Charles Butler’s The feminine monarchy, or, The history of bees first appeared as a small duodecimo in 1609; it was reprinted, with considerable additions and alterations, as a quarto in 1627, and again in 1634. Though it was intended merely as a bee-keeper’s manual, its beauty and insight render it worthy of a place among the renowned works of nineteenth-century poetry.
While in most matters the work is extraordinarily accurate, it becomes questionable when Butler turns to music. His account of a certain point in the hive’s life cycle might be thought to credit bees with the powers of a masterful composer. Butler’s depiction of this event—which he refers to as “the bees’ madrigal”—appears to present a carefully constructed four-part chorus.
This according to “Charles Butler and the music of the bees” by Gerald R. Hayes (The musical times LXVI/988 [1 June 1925] pp. 512–515). This issue of The musical times, along with many others, is covered in our new RILM Abstracts of Music Literature with Full Text collection.
Above, some of Butler’s notations from the later, enlarged edition (note that verso and recto considerations result in part of the notation appearing upside-down). Below, a performance of the work.
Many are the creatures of the air, water, and earth that inhabit the verses of Italian madrigals, sonnets, and canzoni.
The poets of the 16th and 17th centuries—Torquato Tasso, Giovanni Battista Guarini, and Giambattista Marino, to mention the most famous—found an erotic metaphor in the bee, which is both sweet and stinging.
There are also the little parasites that annoy and explore the desired body. All the animal species are represented in this repertoire: insects, fish and crustaceans, snakes, small mammals and ferocious predators, singing birds, and fantastical beasts.
This according to “Hic sunt leones: Animali e musica nella Sicilia nel Cinque e Seicento” by Giuseppe Collisani, an article included in Res facta nova: Teksty o muzyce współczesnej VI/15  pp. 51–68).
Above, a 17th-century Italian bee in a painting by Giovanna Garzoni; below, Giovanni de Macque’s Ne i vostri dolci baci; the work’s text includes the bee metaphor.
Bee imagery has long been a prominent element in song titles and lyrics. Bumble boogie: 100 years of bee imagery in American sound recordings—A discography by William L. Schurk and B. Lee Cooper (Popular music and society XXXIV/4 [October 2011] pp. 493–502) explores several bee themes featured in more than 200 commercial recordings released in the U.S. during the past century.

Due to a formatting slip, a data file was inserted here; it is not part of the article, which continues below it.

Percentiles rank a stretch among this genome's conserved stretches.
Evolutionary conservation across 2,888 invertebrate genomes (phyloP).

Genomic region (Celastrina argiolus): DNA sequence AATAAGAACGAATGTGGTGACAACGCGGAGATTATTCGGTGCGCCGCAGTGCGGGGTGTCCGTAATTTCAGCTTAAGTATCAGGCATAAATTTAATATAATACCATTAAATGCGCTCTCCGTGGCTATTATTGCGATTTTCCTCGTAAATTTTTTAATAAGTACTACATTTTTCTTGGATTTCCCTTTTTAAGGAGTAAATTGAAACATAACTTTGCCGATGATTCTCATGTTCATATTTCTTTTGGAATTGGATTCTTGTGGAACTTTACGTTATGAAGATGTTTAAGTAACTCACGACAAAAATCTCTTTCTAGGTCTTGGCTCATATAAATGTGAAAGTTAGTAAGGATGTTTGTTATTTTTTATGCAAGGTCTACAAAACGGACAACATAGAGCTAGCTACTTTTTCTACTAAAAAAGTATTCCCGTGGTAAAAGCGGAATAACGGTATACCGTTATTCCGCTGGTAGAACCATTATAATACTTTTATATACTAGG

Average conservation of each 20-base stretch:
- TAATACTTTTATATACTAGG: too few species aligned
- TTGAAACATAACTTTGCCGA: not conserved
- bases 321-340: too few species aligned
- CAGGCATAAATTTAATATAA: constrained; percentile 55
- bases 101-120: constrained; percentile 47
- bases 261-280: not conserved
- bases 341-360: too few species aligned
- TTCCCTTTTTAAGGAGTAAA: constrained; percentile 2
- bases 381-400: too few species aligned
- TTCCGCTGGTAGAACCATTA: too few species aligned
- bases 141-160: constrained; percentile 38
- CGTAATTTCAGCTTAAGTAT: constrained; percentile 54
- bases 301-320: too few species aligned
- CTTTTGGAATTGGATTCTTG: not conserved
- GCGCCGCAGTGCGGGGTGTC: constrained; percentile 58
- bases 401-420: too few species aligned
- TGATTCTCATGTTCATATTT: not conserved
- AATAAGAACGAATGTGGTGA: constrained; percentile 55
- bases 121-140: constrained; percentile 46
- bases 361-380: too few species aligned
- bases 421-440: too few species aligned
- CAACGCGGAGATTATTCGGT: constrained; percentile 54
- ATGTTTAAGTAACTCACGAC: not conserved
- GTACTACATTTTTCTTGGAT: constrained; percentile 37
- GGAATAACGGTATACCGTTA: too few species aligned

Themes cited include references to scent, terms of endearment, analogies to bee-related structures and hive-oriented treasures, allusions to romance, sexuality and reproduction, and fears of physical pain and emotional rejection. The discography features recordings released over the past ten decades either as singles (45 or 78 rpm records) or as songs compiled in albums (33⅓ rpm records) or on compact discs.
Below, the sublime Muddy Waters with his classic Honey bee.
Besides his training as a graphic artist, Jean Paucton, the prop man at the Palais Garnier in Paris, studied beekeeping at the Jardin du Luxemboug. In the mid-1980s he ordered his first hive, which was delivered to him at the Opéra, sealed and full of bees. He had intended to take it to his country house north of Paris, but when his plans changed the building’s fireman—who had been raising trout in a huge firefighting cistern under the building—advised him to place them on the seventh-floor roof at the back of the Palais Garnier.
Paucton gradually increased the number of hives to five, and from approximately 75,000 bees he annually collects about 1000 pounds of honey, which he packages in tiny jars, each with the label “Miel récolté sur les toits de l’Opéra de Paris, Jean Paucton”.
Thanks to the concentration of fragrant flowering trees and shrubs at the Bois de Boulogne, the chestnut trees in the Champs Élysées, and the linden trees in the Palais Royal, his honey has an intense floral flavor; it is sold at the Opéra’s gift shop and at the Paris gourmet shop Fauchon.
This according to “Who’s humming at Opera? Believe it or not, bees” by Craig S. Smith (The New York times 152/52,526 [26 June 2003] p. A:4).